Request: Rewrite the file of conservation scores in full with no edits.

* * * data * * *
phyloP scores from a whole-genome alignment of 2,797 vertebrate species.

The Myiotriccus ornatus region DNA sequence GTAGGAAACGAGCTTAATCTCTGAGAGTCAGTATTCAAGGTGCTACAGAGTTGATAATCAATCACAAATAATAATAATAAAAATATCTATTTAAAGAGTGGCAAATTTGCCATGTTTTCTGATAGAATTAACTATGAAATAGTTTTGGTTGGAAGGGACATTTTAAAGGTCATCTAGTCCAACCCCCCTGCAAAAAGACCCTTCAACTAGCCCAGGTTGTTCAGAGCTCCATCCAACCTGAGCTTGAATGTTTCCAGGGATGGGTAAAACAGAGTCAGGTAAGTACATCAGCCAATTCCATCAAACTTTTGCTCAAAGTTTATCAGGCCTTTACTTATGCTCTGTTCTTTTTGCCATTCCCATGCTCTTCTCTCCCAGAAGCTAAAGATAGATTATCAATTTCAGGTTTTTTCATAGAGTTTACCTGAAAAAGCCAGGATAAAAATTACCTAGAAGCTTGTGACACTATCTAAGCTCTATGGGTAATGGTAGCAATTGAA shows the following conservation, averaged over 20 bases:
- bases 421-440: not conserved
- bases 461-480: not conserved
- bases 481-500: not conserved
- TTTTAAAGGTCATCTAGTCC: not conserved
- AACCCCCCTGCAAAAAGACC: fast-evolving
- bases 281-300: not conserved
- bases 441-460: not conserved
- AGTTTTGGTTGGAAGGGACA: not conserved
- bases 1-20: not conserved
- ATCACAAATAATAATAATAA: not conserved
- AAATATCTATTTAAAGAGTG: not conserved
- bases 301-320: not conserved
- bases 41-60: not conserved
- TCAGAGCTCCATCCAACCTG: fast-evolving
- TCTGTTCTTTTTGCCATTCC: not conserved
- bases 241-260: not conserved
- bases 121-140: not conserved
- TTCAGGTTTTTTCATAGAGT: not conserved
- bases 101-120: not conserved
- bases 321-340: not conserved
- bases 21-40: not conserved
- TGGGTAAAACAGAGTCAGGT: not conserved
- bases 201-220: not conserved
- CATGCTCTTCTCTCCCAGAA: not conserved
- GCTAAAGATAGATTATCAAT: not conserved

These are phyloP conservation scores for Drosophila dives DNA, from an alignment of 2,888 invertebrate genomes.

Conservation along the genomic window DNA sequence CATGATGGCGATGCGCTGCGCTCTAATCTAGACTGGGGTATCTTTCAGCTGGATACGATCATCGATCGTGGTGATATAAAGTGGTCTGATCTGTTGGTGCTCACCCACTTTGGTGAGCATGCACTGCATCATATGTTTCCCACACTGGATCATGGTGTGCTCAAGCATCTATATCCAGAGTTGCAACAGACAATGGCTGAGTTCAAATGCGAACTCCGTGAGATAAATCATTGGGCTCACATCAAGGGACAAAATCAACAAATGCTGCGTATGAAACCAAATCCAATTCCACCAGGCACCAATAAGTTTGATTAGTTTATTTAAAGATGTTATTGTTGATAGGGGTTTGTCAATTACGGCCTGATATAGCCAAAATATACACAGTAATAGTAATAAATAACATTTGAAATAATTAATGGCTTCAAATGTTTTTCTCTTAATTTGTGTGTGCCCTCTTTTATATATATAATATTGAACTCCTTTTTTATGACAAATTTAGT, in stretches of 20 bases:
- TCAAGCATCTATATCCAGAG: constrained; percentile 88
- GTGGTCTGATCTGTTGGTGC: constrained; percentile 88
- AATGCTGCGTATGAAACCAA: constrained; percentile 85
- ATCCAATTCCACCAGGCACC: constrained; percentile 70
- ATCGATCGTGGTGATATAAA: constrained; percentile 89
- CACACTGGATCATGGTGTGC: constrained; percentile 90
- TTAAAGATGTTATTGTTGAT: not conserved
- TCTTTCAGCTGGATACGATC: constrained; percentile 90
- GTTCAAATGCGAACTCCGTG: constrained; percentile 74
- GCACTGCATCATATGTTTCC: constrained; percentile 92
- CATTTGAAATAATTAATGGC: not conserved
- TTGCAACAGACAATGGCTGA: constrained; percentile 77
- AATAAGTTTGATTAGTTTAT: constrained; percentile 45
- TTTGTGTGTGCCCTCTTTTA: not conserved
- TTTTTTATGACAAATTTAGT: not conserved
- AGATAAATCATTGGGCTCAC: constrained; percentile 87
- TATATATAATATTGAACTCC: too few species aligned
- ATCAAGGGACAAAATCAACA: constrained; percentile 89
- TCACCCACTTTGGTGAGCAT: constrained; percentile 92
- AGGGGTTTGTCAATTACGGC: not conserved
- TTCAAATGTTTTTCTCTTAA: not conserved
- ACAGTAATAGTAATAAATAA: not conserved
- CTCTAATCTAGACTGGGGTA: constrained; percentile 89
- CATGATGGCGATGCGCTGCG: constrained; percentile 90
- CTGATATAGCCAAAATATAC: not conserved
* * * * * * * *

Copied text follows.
phyloP scores from a whole-genome alignment of 2,797 vertebrate species.

The Myiotriccus ornatus region DNA sequence GTAGGAAACGAGCTTAATCTCTGAGAGTCAGTATTCAAGGTGCTACAGAGTTGATAATCAATCACAAATAATAATAATAAAAATATCTATTTAAAGAGTGGCAAATTTGCCATGTTTTCTGATAGAATTAACTATGAAATAGTTTTGGTTGGAAGGGACATTTTAAAGGTCATCTAGTCCAACCCCCCTGCAAAAAGACCCTTCAACTAGCCCAGGTTGTTCAGAGCTCCATCCAACCTGAGCTTGAATGTTTCCAGGGATGGGTAAAACAGAGTCAGGTAAGTACATCAGCCAATTCCATCAAACTTTTGCTCAAAGTTTATCAGGCCTTTACTTATGCTCTGTTCTTTTTGCCATTCCCATGCTCTTCTCTCCCAGAAGCTAAAGATAGATTATCAATTTCAGGTTTTTTCATAGAGTTTACCTGAAAAAGCCAGGATAAAAATTACCTAGAAGCTTGTGACACTATCTAAGCTCTATGGGTAATGGTAGCAATTGAA shows the following conservation, averaged over 20 bases:
- bases 421-440: not conserved
- bases 461-480: not conserved
- bases 481-500: not conserved
- TTTTAAAGGTCATCTAGTCC: not conserved
- AACCCCCCTGCAAAAAGACC: fast-evolving
- bases 281-300: not conserved
- bases 441-460: not conserved
- AGTTTTGGTTGGAAGGGACA: not conserved
- bases 1-20: not conserved
- ATCACAAATAATAATAATAA: not conserved
- AAATATCTATTTAAAGAGTG: not conserved
- bases 301-320: not conserved
- bases 41-60: not conserved
- TCAGAGCTCCATCCAACCTG: fast-evolving
- TCTGTTCTTTTTGCCATTCC: not conserved
- bases 241-260: not conserved
- bases 121-140: not conserved
- TTCAGGTTTTTTCATAGAGT: not conserved
- bases 101-120: not conserved
- bases 321-340: not conserved
- bases 21-40: not conserved
- TGGGTAAAACAGAGTCAGGT: not conserved
- bases 201-220: not conserved
- CATGCTCTTCTCTCCCAGAA: not conserved
- GCTAAAGATAGATTATCAAT: not conserved

These are phyloP conservation scores for Drosophila dives DNA, from an alignment of 2,888 invertebrate genomes.

Conservation along the genomic window DNA sequence CATGATGGCGATGCGCTGCGCTCTAATCTAGACTGGGGTATCTTTCAGCTGGATACGATCATCGATCGTGGTGATATAAAGTGGTCTGATCTGTTGGTGCTCACCCACTTTGGTGAGCATGCACTGCATCATATGTTTCCCACACTGGATCATGGTGTGCTCAAGCATCTATATCCAGAGTTGCAACAGACAATGGCTGAGTTCAAATGCGAACTCCGTGAGATAAATCATTGGGCTCACATCAAGGGACAAAATCAACAAATGCTGCGTATGAAACCAAATCCAATTCCACCAGGCACCAATAAGTTTGATTAGTTTATTTAAAGATGTTATTGTTGATAGGGGTTTGTCAATTACGGCCTGATATAGCCAAAATATACACAGTAATAGTAATAAATAACATTTGAAATAATTAATGGCTTCAAATGTTTTTCTCTTAATTTGTGTGTGCCCTCTTTTATATATATAATATTGAACTCCTTTTTTATGACAAATTTAGT, in stretches of 20 bases:
- TCAAGCATCTATATCCAGAG: constrained; percentile 88
- GTGGTCTGATCTGTTGGTGC: constrained; percentile 88
- AATGCTGCGTATGAAACCAA: constrained; percentile 85
- ATCCAATTCCACCAGGCACC: constrained; percentile 70
- ATCGATCGTGGTGATATAAA: constrained; percentile 89
- CACACTGGATCATGGTGTGC: constrained; percentile 90
- TTAAAGATGTTATTGTTGAT: not conserved
- TCTTTCAGCTGGATACGATC: constrained; percentile 90
- GTTCAAATGCGAACTCCGTG: constrained; percentile 74
- GCACTGCATCATATGTTTCC: constrained; percentile 92
- CATTTGAAATAATTAATGGC: not conserved
- TTGCAACAGACAATGGCTGA: constrained; percentile 77
- AATAAGTTTGATTAGTTTAT: constrained; percentile 45
- TTTGTGTGTGCCCTCTTTTA: not conserved
- TTTTTTATGACAAATTTAGT: not conserved
- AGATAAATCATTGGGCTCAC: constrained; percentile 87
- TATATATAATATTGAACTCC: too few species aligned
- ATCAAGGGACAAAATCAACA: constrained; percentile 89
- TCACCCACTTTGGTGAGCAT: constrained; percentile 92
- AGGGGTTTGTCAATTACGGC: not conserved
- TTCAAATGTTTTTCTCTTAA: not conserved
- ACAGTAATAGTAATAAATAA: not conserved
- CTCTAATCTAGACTGGGGTA: constrained; percentile 89
- CATGATGGCGATGCGCTGCG: constrained; percentile 90
- CTGATATAGCCAAAATATAC: not conserved